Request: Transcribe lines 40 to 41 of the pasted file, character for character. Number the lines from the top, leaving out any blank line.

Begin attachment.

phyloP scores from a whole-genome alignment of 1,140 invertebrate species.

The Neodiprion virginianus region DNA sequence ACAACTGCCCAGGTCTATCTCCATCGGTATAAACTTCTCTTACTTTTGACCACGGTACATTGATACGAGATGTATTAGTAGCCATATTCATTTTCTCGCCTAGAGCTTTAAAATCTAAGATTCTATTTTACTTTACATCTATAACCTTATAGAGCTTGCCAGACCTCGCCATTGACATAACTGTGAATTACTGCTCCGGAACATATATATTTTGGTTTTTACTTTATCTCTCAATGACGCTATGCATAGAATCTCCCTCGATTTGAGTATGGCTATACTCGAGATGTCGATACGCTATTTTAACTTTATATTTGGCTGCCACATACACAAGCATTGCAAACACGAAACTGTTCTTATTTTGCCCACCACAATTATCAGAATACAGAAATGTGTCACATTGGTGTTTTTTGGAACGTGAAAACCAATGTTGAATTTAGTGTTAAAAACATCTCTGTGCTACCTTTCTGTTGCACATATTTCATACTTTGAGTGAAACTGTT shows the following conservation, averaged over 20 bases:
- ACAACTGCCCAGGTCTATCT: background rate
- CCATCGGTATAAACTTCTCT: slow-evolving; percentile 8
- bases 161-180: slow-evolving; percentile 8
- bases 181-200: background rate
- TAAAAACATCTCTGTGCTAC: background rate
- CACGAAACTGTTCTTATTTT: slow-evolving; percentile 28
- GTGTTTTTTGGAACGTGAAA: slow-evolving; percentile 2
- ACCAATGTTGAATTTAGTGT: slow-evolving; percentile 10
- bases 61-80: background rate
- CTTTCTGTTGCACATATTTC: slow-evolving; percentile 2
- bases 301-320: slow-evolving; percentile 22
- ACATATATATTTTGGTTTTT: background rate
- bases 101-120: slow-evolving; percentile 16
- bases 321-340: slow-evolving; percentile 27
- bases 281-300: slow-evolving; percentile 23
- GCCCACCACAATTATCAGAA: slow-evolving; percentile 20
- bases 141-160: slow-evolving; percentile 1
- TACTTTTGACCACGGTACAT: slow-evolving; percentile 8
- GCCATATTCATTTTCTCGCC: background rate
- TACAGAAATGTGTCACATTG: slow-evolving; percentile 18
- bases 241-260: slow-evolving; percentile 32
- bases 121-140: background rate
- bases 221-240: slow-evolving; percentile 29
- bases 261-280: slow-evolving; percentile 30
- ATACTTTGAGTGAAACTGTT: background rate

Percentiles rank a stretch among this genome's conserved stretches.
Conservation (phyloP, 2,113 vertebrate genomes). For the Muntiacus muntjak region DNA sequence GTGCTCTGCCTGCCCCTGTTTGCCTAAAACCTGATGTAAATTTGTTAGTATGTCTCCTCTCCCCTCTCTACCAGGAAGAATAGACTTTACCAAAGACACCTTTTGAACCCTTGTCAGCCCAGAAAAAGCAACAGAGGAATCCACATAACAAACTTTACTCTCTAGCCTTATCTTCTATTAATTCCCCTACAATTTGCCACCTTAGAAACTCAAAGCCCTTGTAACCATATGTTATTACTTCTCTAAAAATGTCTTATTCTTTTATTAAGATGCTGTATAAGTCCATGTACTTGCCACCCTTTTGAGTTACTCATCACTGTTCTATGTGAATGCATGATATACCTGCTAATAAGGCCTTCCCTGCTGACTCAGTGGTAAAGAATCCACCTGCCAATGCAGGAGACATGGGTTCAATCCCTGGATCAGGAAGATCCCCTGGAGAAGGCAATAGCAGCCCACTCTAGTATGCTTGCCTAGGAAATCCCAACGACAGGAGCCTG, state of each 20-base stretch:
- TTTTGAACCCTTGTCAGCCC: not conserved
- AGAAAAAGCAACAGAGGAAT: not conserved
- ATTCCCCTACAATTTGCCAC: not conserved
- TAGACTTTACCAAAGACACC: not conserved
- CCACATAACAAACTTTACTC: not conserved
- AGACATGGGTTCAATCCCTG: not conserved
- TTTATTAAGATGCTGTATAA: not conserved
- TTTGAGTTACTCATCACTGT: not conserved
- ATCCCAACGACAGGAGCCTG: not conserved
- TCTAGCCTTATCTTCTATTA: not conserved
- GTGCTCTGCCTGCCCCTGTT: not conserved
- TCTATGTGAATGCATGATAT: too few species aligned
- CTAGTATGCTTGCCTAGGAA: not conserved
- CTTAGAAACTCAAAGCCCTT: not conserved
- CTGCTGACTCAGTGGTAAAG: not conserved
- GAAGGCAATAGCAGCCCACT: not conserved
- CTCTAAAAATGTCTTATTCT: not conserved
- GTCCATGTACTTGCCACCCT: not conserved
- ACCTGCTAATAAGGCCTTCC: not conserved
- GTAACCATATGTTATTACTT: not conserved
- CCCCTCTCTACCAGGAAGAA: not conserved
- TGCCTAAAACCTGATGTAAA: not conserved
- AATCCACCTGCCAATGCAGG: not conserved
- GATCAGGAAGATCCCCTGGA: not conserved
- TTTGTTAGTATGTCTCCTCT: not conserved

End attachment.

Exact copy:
- GTGCTCTGCCTGCCCCTGTT: not conserved
- TCTATGTGAATGCATGATAT: too few species aligned